What is Enema for Constipation?

What is Enema for Constipation?

Enemas for constipation are common procedures used by many physicians and other medical practitioners all over the world. An enema is defined as a process of introducing liquid, usually in the form of mineral oil, into the rectum via the urethra. Another process, enema itself, involves introducing liquid into the rectum either via the rectum or via another method. The enema is said to have been first used in medieval times as a means of cleaning the rectum. It is believed that the first enema for constipation was created around the 12th century, although exact details are not available.

One of the most common ways in which enemas for constipation are used is by inserting a small nozzle attached to a long tube into the rectum. This tube is connected directly to the sphincter, a muscle found at the top of the anus that contracts in order to allow stool to pass through. The enema nozzle is placed directly into this sphincter and remains there for approximately fifteen minutes. However, it is common for the duration of this time to be much longer, up to forty-five minutes.

While it is possible to purchase commercially prepared enemas, one can make his own at home. There are several steps involved in making these remedies. First of all, it is important to prepare the solution that will be injected into the rectum. This consists of a combination of water and sodium phosphate. Sodium phosphate is the compound used that is found in the typical laxative preparations.

After preparing this solution, the enema user must then prepare the instrument by getting rid of any excess materials and sharp objects from the rectum. Next, he or she must puncture the anus in a way that no enema liquid leaks from the injection site. Next, the doctor administer the enema by inserting the nozzle in the anus and injecting a clear fluid that acts as a lubricant allowing for easy movement and manipulation of the enema bag.

Usually, the enema is not used for more than a day at a time. It is common for the enema bag to become very full after only a few uses, so it is recommended that the patient refills the bottle with a bit of water and sodium phosphate. Each person’s body will respond differently when administered the first time. However, most people find that the enema works well for constipation and often results in improved bowel movements.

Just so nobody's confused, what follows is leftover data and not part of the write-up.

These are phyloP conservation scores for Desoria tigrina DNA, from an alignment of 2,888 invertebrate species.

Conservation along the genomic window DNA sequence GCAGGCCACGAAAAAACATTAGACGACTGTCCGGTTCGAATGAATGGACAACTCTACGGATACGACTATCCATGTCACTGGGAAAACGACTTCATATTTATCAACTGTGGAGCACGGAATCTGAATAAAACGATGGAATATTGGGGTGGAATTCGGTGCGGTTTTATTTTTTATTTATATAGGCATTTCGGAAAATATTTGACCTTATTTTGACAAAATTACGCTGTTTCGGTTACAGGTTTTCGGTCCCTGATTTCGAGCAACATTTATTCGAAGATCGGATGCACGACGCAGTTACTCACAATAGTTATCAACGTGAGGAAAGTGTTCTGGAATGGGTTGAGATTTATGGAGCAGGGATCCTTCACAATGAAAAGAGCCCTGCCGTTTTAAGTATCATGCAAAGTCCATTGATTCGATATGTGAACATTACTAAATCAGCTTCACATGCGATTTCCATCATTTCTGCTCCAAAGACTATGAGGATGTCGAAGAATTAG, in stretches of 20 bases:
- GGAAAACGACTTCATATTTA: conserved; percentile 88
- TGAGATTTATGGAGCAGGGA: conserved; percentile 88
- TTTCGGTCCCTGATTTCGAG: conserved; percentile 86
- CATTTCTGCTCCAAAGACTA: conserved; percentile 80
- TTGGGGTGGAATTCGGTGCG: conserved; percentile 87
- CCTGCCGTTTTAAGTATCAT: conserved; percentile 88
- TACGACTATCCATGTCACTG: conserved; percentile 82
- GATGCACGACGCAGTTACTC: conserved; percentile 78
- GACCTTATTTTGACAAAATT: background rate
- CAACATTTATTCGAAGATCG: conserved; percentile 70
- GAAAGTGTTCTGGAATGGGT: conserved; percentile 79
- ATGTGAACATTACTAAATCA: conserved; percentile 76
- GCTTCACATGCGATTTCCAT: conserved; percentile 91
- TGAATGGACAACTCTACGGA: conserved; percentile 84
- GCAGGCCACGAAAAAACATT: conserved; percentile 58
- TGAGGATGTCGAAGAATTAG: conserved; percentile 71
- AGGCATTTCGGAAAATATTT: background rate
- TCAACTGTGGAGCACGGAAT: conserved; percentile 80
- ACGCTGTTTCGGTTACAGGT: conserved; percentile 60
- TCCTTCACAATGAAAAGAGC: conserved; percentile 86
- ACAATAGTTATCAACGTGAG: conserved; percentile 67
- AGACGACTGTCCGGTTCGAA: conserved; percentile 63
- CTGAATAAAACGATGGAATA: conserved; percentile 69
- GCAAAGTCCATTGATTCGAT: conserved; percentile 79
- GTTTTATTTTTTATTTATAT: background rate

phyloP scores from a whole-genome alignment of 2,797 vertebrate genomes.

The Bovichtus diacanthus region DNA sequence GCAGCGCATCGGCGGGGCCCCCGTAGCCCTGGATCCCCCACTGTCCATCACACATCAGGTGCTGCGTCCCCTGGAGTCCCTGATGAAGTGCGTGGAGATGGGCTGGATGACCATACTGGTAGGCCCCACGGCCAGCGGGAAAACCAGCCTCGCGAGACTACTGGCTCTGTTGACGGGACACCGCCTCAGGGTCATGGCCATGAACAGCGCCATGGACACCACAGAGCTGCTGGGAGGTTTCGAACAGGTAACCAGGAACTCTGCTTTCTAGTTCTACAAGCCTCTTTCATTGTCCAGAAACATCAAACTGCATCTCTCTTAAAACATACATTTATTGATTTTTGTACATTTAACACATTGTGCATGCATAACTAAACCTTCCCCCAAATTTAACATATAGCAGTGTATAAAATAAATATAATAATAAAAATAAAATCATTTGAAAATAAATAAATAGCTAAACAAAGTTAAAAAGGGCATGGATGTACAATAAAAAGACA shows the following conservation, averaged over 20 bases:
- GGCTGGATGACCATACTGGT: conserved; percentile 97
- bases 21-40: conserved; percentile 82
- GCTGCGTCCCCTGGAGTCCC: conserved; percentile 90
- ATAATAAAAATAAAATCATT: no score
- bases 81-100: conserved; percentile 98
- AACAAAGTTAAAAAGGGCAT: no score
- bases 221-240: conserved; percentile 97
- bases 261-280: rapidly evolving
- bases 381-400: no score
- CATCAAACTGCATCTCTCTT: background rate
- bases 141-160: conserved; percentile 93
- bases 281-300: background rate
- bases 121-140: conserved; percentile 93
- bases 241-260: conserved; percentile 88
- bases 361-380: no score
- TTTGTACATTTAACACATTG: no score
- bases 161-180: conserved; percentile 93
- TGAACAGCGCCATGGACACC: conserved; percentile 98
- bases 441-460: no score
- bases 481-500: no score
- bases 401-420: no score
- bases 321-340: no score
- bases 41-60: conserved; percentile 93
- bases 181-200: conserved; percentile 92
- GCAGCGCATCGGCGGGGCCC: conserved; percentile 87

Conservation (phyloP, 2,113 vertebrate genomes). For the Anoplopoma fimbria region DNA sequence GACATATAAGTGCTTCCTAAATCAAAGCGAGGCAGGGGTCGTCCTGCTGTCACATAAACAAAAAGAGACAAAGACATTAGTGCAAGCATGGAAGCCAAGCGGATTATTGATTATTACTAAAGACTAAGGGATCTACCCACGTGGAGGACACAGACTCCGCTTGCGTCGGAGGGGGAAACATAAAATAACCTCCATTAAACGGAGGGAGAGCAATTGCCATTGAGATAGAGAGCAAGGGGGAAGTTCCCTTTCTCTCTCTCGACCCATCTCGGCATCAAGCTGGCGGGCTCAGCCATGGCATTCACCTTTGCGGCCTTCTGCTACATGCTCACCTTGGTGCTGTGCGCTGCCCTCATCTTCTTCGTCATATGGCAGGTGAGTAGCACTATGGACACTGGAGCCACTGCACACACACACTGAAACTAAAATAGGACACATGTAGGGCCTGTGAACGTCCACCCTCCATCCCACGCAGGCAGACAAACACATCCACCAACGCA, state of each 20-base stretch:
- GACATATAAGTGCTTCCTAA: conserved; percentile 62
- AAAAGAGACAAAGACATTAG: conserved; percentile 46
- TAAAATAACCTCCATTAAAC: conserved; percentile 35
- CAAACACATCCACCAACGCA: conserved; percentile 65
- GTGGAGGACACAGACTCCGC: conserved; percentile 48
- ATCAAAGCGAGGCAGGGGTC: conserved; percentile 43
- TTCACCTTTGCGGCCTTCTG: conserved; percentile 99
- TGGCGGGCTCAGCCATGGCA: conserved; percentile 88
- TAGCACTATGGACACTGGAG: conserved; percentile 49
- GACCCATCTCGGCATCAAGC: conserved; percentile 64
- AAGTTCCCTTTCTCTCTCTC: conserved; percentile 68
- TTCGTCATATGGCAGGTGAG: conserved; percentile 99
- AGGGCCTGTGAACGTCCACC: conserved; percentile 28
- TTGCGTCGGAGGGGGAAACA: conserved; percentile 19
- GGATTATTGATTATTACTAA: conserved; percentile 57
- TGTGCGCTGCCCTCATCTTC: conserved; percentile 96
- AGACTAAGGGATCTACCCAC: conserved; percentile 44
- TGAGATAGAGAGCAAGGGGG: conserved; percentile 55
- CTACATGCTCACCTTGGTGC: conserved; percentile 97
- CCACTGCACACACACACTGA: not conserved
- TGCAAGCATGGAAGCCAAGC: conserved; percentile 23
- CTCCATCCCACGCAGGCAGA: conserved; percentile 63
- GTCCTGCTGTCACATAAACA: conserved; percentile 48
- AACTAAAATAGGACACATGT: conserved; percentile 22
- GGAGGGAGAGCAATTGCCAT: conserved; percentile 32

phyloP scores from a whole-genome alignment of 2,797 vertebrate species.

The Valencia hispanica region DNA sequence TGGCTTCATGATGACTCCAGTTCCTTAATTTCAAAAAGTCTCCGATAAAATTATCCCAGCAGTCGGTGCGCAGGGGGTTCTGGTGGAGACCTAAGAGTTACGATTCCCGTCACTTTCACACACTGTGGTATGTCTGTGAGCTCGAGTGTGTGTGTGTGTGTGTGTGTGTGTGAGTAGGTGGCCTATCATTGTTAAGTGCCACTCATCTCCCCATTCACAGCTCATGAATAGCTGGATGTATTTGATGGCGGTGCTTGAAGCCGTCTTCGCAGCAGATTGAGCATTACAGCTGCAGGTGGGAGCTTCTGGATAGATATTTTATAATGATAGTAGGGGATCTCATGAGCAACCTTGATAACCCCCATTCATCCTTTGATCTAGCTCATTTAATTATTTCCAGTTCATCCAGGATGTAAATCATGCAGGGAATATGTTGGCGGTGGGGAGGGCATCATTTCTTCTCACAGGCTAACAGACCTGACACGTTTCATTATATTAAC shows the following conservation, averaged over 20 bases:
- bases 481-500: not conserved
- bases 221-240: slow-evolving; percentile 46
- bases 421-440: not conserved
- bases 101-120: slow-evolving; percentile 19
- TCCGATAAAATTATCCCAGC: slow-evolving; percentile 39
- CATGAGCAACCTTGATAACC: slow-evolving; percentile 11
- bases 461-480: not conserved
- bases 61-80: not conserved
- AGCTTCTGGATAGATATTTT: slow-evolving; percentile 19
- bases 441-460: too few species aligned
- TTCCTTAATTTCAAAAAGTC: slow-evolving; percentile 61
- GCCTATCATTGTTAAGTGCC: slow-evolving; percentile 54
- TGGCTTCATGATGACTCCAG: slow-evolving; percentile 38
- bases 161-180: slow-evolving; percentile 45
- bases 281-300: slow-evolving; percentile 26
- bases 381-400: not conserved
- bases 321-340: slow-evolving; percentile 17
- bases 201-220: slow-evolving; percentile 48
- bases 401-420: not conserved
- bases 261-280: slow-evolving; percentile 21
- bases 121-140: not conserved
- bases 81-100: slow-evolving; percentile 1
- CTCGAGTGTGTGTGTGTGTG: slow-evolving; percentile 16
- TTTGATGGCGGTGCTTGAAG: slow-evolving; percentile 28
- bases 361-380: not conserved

To administer the enema, the doctor will first wet the rectal area before inserting the nozzle. Then, he or she will apply warm, sterilized gauze to cover the enema site as the needle is inserted and moved into the rectum. The enema needle is not much bigger than the diameter of a pea with a stainless steel tip. Once inserted, the physician drains the contents through small openings in the bag. For some individuals, this process requires only a finger tip. For others, it requires the use of a Q-tip.

The process of enema for constipation does not cause an excessive amount of pressure on the bowel or large intestine, because the water is meant to be absorbed by the body. The process, rather, is designed to move waste material out of the body. When the process is complete, the enema bag may produce a slightly smelly fluid because excess amounts of sodium butyrate are released during the procedure. However, this smell is minimal and not considered a hindrance to proper bowel movement.

Enema for constipation is best performed by a trained healthcare provider who has been taught how to insert and manipulate the nozzle. The nozzle must be placed at the base of the rectum. It is important for the healthcare provider to avoid inserting the nozzle too far into the rectum. If the nozzle enters the colon too far, there is a risk of infection and the person could develop serious complications.